What is life? Information
Understanding the origin of life is perhaps the most important outstanding problem in science. Just where did life begin, what conditions does it need and how likely is it to emerge from pre-biotic soups elsewhere in the universe are questions that occupy a great many researchers.

Although fascinating questions, they are particularly hard to formulate in ways that are amenable to scientific investigation. Most research focuses on life-bearing molecules and self-supporting, or autocatalytic, chemistries. But even then, it is hard to agree even on a definition of life. So it is no surprise that progress is slow.

Today, Christoph Adami at Michigan State University in East Lansing sidesteps many of these problems by analysing the origin of life from an entirely different point of view. The basis for Adami's new approach is the idea that life is fundamentally a phenomenon of information. This allows Adami to ignore all the messy details of chemistry and instead consider life's most basic properties as ones determined by the nature of information and the laws of physics that govern it.

Comment: So far so good. If there's one thing that differentiates living organisms from basic chemistry, it is the information that codes for the materials that construct their bodies, not to mention 'epi-genetic' sources of information like body plans and cell structures.

First, some background about the nature of information and how it is related to life. Physicists have long known that information can be thought of as a measure of order. In ordinary circumstances, the amount of information always decreases over time. Or put another way, the amount of disorder (or entropy) increases until it reaches some maximum value. At this point of maximum entropy, the system is in thermodynamic equilibrium with its surroundings.

The key idea in Adami's formulation is that living systems do not exist in a state of thermodynamic equilibrium but somehow maintain themselves in a state that differs from maximum entropy by a deficit that is equivalent to the information they contain. A characteristic feature of living systems is that they can maintain this difference indefinitely.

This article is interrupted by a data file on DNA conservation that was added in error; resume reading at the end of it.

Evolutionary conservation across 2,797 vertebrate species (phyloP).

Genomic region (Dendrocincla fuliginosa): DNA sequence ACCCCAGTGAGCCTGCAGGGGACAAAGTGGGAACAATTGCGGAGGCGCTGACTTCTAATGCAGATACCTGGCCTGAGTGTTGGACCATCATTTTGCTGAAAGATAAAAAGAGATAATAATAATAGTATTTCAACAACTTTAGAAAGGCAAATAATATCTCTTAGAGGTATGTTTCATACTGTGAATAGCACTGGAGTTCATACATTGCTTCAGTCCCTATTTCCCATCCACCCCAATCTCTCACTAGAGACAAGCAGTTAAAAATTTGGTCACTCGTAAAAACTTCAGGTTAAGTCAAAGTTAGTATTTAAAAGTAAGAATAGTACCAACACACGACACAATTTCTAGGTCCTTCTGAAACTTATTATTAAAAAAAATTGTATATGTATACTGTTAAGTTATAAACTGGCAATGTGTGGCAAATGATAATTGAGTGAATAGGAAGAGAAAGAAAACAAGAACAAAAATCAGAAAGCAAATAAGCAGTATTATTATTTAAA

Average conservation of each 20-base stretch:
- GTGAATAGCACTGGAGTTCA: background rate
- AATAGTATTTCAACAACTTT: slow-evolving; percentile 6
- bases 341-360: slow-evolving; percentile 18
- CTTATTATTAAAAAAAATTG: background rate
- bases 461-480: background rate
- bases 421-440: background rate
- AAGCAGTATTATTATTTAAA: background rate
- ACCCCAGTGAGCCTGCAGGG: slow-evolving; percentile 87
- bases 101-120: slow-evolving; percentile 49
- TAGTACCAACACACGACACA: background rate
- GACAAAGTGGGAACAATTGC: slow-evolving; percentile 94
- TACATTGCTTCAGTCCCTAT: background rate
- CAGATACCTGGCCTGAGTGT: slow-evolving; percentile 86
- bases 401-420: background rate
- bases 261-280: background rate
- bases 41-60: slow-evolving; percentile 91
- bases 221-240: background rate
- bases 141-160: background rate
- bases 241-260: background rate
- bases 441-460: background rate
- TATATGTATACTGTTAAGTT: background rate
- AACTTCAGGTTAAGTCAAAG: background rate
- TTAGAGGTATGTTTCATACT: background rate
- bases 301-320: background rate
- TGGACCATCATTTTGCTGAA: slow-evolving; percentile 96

Comment: In other words, they need a constant input of information. But what is the source of this information? What is the source of new information, i.e. new species, new traits?

Adami's approach is to put all this on a mathematical footing. He starts by assuming that a proportion of all molecules of a certain length can act as self replicators. It does not matter whether these are individual polymers like DNA or sets of autocatalytic molecules that together reproduce themselves. The key thing is that the information they contain is replicated.

Comment: Right off the bat we've got a problem. That's a big assumption, and it begs the question of how likely it is for any self-replicating system to self-evolve.

He then goes on to develop a mathematical model of the difference between the entropy of the system and a system in thermodynamic equilibrium. This difference is the information that self replicators store about what it takes to self replicate in their environment.

He then explores how the mathematical properties of this system change given that the molecules involved can occur with different frequencies and have varying characteristics themselves.

One important property turns out to be the size of the difference in entropy between a non-living system and a living system. When this difference is large, the likelihood of finding a molecule or set of molecules that can act as self replicators is vanishingly small.

But if this difference can be made small, the likelihood of finding self replicating models increases. And not by just a small amount. Adami shows that it can increase by dozens of orders of magnitude, by 64 orders of magnitude in one case. In other words, the probability of the spontaneous emergence of life varies dramatically and can be particularly favourable in certain conditions.

Indeed, he tests this idea against the data from an artificial life software system called Avida, which allows scientists to study evolutionary biology in silico. It turns out that his mathematical model accounts for the rate at which researchers have found self replicators in Avida, albeit within crude limits.

That is a fascinating approach that has significant potential for future work. The big advantage of an information-theoretic approach is that chemistry is taken out of the question. And although it assumes the existence of self-replicating polymers, these need not be chemical at all. The result is a study of the properties of that is satisfyingly mathematical.

Comment: In other words, like climate change models, they're entirely a result of the parameters created and fed into the model by the researchers themselves. They have little to do with what actually happens in nature.

It clearly has more potential. "The information-theoretic musings I have presented here should convince even the skeptics that, within an environment that produces monomers at relative ratios not too far from those found in a self-replicator, the probabilities can move very much in favour of spontaneous emergence of life," concludes Adami.

It will be interesting to see who picks up this ball and runs with it.

Ref: : Information-Theoretic Considerations Concerning the Origin of Life